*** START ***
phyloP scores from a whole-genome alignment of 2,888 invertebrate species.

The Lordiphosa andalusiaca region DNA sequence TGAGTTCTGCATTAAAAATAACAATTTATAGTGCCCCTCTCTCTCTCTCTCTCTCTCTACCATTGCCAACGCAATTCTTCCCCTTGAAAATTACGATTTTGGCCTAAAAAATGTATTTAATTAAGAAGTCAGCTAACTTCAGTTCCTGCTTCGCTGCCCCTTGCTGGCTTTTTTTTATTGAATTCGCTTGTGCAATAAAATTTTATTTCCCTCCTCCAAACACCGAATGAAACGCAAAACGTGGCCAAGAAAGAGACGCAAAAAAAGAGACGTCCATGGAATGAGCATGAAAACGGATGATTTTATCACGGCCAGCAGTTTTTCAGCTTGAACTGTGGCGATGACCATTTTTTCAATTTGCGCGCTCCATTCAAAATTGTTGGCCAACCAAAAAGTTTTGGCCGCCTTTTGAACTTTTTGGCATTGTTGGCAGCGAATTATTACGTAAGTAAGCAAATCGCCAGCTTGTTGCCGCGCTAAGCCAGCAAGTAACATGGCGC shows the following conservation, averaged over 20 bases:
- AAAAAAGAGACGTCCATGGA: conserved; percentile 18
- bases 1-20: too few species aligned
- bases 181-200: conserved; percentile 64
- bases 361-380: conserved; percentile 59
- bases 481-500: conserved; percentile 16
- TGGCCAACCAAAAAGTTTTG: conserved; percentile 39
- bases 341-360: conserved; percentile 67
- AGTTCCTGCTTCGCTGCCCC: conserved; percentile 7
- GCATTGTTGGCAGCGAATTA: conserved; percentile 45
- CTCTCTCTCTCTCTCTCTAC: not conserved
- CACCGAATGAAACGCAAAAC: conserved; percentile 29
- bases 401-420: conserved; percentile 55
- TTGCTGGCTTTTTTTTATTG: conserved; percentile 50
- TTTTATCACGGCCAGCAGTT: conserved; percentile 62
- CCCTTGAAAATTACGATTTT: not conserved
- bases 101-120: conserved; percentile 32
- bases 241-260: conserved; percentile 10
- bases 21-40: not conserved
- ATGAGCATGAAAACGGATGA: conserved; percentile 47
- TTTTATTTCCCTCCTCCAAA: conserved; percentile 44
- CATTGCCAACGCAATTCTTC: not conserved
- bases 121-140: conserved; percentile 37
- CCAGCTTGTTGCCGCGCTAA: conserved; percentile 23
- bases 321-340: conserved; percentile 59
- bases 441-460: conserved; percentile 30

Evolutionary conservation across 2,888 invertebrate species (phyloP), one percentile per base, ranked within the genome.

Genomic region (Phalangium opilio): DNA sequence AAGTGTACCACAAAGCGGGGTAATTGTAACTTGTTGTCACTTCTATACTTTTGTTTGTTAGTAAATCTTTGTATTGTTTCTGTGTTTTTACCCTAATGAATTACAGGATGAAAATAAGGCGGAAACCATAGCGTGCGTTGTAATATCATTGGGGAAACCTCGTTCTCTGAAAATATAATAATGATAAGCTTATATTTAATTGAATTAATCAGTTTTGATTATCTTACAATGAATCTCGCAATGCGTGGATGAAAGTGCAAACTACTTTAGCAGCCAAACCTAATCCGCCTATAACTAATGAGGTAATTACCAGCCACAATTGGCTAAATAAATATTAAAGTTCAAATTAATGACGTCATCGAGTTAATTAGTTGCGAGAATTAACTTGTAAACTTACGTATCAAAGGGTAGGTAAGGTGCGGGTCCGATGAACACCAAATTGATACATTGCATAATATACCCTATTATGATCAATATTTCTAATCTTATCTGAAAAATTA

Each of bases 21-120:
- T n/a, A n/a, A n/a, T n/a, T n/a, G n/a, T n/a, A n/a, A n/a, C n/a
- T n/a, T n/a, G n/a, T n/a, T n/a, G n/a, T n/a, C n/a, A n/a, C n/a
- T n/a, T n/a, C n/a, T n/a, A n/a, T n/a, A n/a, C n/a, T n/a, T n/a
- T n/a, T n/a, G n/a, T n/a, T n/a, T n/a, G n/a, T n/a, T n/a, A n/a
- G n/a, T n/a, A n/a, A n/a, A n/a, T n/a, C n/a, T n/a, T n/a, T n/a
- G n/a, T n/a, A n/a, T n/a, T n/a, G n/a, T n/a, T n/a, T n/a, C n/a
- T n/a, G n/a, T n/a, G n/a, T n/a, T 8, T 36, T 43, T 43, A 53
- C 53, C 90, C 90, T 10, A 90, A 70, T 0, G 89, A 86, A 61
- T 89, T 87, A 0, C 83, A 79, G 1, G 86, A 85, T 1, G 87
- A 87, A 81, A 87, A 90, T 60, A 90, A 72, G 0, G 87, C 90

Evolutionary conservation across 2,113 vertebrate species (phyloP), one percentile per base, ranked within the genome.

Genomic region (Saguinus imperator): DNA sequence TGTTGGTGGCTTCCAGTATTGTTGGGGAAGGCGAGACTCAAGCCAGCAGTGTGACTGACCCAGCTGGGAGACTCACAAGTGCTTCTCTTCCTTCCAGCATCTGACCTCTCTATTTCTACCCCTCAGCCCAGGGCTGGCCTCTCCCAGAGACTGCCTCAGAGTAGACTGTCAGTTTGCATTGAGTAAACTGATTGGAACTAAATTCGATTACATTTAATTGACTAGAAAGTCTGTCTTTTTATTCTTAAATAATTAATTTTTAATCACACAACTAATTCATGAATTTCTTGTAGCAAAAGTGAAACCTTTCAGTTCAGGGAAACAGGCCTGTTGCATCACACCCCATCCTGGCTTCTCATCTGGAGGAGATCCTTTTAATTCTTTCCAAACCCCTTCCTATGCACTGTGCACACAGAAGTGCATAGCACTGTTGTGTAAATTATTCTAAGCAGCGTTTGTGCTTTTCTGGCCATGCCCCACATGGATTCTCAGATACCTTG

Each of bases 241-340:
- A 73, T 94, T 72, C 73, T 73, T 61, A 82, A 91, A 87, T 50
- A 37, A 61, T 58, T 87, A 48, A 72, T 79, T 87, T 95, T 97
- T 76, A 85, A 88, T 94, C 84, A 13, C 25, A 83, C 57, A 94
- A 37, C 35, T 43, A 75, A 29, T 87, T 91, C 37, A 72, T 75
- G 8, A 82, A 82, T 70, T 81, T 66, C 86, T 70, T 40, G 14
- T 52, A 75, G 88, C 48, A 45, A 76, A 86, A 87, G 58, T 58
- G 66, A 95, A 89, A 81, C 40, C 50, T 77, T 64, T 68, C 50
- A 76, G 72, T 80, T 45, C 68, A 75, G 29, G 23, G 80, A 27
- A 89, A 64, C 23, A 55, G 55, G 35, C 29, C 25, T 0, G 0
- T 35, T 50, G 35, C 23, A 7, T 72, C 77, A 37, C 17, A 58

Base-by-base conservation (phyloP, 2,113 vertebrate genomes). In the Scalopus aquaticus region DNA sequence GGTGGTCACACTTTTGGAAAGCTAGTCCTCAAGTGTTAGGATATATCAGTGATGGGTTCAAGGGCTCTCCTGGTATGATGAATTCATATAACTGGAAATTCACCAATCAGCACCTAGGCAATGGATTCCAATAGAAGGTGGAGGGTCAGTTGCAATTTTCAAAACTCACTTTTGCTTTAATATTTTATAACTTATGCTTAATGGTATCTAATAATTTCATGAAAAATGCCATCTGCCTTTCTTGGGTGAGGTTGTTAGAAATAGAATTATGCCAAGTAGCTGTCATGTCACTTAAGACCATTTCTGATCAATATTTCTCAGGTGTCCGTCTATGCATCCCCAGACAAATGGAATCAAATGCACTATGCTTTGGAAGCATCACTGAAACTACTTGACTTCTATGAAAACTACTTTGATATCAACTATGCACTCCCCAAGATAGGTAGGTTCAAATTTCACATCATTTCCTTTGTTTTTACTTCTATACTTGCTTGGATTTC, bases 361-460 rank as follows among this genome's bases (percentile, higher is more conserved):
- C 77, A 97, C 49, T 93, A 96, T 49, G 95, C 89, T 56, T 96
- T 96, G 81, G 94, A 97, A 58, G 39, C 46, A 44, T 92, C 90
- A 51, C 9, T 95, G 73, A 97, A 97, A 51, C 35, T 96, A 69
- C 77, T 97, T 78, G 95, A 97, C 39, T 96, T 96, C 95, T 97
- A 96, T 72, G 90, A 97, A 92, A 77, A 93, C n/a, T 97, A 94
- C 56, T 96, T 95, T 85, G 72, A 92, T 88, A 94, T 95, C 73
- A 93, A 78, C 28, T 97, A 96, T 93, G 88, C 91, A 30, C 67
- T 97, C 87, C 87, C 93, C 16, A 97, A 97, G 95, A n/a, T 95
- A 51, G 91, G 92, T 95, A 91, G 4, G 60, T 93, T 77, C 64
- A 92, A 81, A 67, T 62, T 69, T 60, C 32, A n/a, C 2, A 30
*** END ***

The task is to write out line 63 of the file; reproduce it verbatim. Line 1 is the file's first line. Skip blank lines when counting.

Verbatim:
- A 51, G 91, G 92, T 95, A 91, G 4, G 60, T 93, T 77, C 64